Such were the peoples serving with the
Athenians.Against these the Syracusans had the Camarinaeans their neighbors, the
Geolans who live next them, and then passing over the neutral Agrigentines,
the Selinuntines settled on the farther side of the island.
These inhabit the part of Sicily looking towards Libya; the Himeraeans came from the side towards the Tyrrhenian sea, being the
only Hellenic inhabitants in that quarter, and the only people that came
from thence to the aid of the Syracusans.
Of the Hellenes in Sicily the above peoples joined in the war, all Dorians
and independent, and of the barbarians the Sicels only, that is to say, such
as did not go over to the Athenians.Of the Hellenes outside Sicily there were the Lacedaemonians, who provided
a Spartan to take the command, and a force of Neodamodes or Freedmen, and of
Helots; the Corinthians, who alone joined with naval and land forces, with their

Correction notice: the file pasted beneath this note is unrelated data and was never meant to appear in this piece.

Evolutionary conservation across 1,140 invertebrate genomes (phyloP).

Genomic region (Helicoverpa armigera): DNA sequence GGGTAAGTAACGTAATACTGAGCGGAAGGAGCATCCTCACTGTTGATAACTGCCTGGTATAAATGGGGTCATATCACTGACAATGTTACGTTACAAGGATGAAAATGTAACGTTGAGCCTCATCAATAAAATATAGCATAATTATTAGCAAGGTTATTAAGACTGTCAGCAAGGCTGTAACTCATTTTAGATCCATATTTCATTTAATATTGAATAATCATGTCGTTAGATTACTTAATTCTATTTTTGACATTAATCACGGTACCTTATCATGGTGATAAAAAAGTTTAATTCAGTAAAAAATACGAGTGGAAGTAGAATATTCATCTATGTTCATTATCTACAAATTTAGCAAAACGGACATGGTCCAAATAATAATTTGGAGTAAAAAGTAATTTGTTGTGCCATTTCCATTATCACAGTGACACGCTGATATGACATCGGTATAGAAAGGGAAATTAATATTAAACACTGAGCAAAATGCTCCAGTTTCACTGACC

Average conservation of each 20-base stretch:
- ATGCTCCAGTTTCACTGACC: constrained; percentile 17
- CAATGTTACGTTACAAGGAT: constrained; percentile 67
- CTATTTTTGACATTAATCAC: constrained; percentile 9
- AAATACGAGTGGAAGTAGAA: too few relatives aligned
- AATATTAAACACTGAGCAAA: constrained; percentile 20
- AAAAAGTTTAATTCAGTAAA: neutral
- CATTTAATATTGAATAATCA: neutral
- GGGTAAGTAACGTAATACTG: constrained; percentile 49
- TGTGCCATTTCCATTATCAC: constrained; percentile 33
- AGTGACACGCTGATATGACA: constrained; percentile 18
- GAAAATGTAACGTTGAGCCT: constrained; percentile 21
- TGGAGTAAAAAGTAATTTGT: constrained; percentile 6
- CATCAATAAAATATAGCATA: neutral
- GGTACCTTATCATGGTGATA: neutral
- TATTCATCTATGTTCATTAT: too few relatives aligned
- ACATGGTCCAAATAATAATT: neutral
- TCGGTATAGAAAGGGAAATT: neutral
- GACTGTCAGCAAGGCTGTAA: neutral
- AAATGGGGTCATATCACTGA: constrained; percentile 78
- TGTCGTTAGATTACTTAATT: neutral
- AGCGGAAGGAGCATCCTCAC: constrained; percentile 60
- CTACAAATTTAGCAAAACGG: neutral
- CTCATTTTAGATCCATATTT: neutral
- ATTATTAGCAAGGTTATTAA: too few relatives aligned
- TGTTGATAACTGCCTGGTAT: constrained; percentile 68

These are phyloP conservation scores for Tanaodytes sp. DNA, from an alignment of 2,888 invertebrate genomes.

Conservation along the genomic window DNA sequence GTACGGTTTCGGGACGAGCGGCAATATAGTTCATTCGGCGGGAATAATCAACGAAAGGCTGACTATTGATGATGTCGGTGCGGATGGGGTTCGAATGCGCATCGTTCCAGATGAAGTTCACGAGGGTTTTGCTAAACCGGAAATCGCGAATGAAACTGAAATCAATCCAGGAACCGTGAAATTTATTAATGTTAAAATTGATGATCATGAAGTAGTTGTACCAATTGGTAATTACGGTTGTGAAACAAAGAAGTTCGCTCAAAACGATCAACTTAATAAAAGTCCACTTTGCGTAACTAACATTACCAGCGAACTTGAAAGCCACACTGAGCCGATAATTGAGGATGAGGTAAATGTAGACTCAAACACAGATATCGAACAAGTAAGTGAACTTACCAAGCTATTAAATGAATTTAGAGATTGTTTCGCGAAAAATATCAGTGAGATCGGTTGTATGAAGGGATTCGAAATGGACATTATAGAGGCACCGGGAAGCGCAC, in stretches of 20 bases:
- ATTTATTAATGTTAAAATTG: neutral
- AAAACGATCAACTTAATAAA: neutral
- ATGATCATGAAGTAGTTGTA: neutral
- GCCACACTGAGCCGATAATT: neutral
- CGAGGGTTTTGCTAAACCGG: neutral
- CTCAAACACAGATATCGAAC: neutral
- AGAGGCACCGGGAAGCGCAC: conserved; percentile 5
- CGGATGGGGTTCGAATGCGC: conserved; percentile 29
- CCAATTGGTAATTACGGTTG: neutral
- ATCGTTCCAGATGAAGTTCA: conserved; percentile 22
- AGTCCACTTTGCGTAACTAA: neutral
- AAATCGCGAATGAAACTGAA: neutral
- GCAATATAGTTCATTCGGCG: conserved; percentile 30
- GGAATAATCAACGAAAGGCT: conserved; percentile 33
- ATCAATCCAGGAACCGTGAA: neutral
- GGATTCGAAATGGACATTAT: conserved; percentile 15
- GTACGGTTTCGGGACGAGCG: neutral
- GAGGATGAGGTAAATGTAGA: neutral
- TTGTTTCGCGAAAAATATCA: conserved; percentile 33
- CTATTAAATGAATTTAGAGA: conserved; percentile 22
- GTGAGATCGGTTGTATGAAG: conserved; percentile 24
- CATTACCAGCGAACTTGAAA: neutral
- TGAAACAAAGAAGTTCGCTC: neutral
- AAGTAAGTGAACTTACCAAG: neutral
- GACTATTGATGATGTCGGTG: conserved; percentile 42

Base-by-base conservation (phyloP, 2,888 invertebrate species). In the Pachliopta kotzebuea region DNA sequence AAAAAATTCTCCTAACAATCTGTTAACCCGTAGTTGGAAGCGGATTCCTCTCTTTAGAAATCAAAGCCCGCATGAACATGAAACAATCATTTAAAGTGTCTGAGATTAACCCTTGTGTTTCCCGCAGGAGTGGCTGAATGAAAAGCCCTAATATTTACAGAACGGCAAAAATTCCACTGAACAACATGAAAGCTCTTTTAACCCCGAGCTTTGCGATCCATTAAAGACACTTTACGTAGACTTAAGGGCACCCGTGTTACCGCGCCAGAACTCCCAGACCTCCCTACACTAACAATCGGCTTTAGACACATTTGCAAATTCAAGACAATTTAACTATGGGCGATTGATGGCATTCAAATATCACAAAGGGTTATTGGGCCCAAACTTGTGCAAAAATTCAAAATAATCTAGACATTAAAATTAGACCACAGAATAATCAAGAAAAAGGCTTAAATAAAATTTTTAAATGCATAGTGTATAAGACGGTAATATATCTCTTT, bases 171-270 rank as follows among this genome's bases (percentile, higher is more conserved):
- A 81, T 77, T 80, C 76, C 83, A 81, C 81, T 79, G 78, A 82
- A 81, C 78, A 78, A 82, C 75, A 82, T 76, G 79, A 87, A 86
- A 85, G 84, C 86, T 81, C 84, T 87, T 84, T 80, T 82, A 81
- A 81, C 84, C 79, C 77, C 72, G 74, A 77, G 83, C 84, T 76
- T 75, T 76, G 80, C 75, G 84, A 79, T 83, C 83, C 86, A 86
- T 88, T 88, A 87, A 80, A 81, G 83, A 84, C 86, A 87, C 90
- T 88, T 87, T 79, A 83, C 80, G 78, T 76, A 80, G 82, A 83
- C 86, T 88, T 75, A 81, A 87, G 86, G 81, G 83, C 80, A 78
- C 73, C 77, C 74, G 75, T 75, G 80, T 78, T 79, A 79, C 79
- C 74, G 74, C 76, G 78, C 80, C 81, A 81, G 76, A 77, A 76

Leucadian and Ambraciot kinsmen; some mercenaries sent by Corinth from Arcadia; some Sicyonians forced to serve, and from outside Peloponnese the
In comparison, however with these foreign auxiliaries, the great Siceliot
cities furnished more in every department—numbers of heavy
infantry, ships and horses, and an immense multitude besides having been
brought together; while in comparison, again, one may say, with all the rest put together,
more was provided by the Syracusans themselves, both from the greatness of
the city and from the fact that they were in the greatest danger.
Thucydides. The Peloponnesian War. London, J. M. Dent; New York, E. P. Dutton. 1910.
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